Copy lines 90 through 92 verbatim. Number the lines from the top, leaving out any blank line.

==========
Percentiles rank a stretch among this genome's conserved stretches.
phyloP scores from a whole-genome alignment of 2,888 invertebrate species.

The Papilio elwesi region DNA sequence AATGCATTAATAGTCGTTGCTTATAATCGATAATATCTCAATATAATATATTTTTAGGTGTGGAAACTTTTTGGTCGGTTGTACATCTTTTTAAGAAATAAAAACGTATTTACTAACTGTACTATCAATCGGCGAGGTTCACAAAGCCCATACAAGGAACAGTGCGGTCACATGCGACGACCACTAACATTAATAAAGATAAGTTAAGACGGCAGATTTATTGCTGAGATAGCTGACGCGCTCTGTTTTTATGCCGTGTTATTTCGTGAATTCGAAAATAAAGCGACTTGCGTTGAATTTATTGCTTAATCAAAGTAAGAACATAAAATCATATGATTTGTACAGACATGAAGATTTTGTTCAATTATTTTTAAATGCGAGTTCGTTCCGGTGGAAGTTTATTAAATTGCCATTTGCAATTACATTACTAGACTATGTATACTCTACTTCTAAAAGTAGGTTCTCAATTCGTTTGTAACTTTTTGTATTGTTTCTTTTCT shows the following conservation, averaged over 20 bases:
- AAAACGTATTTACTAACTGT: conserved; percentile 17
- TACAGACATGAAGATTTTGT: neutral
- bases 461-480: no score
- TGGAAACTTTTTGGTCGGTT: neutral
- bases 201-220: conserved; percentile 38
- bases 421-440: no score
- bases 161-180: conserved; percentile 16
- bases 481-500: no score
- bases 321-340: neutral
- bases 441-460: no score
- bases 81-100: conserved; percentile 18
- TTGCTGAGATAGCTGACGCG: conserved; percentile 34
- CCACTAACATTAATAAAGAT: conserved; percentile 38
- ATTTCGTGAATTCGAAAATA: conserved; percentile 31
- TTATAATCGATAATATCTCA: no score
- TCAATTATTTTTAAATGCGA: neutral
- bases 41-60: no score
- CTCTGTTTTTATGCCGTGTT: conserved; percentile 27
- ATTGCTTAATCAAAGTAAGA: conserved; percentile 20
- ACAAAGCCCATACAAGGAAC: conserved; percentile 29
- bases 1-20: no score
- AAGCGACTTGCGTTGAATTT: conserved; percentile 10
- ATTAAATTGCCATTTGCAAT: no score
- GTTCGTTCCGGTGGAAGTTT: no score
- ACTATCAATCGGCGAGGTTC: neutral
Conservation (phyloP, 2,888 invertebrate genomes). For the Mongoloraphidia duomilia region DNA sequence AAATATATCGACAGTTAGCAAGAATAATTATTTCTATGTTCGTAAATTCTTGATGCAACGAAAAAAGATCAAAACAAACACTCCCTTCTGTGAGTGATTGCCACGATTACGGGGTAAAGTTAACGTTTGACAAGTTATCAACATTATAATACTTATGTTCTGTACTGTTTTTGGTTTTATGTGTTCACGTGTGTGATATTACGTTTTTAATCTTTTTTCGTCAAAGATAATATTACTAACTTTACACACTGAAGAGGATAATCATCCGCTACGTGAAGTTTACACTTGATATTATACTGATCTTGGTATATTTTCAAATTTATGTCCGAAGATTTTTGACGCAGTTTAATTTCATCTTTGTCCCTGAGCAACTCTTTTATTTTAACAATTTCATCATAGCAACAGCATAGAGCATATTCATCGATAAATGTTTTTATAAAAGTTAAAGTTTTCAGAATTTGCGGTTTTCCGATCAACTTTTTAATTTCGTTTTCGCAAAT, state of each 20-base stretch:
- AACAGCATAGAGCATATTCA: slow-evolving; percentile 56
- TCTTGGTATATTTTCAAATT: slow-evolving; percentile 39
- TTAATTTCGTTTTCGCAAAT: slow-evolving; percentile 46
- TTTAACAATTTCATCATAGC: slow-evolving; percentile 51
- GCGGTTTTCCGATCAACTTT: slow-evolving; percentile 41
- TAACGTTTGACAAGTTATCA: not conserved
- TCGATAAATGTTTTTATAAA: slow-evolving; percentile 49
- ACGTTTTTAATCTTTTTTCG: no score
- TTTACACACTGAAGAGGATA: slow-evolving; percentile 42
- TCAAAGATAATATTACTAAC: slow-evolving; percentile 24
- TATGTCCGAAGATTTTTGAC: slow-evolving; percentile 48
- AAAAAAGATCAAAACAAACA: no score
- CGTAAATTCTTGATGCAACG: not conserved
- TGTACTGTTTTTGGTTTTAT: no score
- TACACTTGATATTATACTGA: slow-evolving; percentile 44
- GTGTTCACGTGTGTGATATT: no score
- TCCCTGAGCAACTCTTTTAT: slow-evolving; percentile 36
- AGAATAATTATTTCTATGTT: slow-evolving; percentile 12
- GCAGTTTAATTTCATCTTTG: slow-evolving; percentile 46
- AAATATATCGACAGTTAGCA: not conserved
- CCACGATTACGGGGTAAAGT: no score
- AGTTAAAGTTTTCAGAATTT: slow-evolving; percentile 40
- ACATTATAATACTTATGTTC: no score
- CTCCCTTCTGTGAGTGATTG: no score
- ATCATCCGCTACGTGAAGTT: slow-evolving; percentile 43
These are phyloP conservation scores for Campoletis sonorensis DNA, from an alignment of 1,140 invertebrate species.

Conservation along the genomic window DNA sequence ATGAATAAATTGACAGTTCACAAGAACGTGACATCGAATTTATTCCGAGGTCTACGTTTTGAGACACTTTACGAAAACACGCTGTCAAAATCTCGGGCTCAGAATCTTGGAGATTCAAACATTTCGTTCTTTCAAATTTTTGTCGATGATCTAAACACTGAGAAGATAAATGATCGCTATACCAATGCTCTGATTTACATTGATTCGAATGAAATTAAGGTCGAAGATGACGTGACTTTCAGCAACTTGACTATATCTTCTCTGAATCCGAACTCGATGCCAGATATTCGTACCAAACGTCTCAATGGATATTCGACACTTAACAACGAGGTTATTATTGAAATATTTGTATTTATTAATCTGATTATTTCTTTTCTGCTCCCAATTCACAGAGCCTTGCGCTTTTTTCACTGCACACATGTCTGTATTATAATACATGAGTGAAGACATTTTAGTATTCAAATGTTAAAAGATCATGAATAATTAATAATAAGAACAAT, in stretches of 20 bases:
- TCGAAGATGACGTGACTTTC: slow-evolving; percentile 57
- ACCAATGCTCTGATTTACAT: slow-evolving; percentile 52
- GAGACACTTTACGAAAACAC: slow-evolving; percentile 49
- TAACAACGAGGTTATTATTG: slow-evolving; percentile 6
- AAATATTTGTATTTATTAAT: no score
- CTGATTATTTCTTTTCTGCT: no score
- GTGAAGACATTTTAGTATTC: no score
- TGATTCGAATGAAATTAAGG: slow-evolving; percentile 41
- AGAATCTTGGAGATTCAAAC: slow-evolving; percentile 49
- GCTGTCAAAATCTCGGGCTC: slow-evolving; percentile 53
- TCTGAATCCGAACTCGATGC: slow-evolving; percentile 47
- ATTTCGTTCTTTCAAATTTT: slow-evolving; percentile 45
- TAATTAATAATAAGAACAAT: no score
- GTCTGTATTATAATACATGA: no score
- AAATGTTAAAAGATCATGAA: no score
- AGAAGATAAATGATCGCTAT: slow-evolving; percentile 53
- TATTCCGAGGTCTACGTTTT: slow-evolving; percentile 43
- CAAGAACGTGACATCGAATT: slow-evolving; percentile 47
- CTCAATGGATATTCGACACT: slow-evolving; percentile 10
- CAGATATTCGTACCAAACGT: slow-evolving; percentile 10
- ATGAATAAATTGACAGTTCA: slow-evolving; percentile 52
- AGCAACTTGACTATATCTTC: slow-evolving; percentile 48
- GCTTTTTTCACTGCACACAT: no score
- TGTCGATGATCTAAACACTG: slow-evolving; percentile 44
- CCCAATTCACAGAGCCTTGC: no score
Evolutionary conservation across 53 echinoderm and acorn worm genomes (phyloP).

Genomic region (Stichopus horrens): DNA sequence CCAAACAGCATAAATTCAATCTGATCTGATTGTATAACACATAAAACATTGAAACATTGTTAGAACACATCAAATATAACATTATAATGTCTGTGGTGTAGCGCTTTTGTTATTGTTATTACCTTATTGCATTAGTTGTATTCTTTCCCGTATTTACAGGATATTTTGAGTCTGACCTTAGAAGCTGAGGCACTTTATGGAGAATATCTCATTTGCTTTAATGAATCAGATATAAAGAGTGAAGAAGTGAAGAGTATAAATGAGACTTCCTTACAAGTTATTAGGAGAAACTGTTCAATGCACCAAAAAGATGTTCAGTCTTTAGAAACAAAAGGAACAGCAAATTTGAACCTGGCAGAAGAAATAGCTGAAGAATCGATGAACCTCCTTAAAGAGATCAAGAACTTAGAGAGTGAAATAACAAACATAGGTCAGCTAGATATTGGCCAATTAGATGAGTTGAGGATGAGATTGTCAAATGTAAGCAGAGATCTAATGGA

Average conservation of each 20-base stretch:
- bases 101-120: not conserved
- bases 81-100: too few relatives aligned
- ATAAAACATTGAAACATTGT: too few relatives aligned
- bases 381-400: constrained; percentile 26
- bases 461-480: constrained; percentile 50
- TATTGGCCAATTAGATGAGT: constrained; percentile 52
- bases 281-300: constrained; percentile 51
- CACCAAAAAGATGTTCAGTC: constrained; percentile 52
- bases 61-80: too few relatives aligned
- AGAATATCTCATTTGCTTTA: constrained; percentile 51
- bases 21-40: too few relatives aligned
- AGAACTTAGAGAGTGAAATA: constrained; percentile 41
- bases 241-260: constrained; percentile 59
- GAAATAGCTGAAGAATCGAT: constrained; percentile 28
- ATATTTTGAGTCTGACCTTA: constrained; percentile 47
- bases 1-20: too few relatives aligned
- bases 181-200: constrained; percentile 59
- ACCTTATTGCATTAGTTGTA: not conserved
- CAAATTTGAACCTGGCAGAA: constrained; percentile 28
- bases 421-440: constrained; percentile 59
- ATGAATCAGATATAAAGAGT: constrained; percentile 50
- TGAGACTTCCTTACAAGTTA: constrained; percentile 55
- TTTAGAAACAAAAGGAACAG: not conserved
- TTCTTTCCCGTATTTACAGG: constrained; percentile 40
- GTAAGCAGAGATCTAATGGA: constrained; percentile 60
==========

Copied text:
- TATTGGCCAATTAGATGAGT: constrained; percentile 52
- bases 281-300: constrained; percentile 51
- CACCAAAAAGATGTTCAGTC: constrained; percentile 52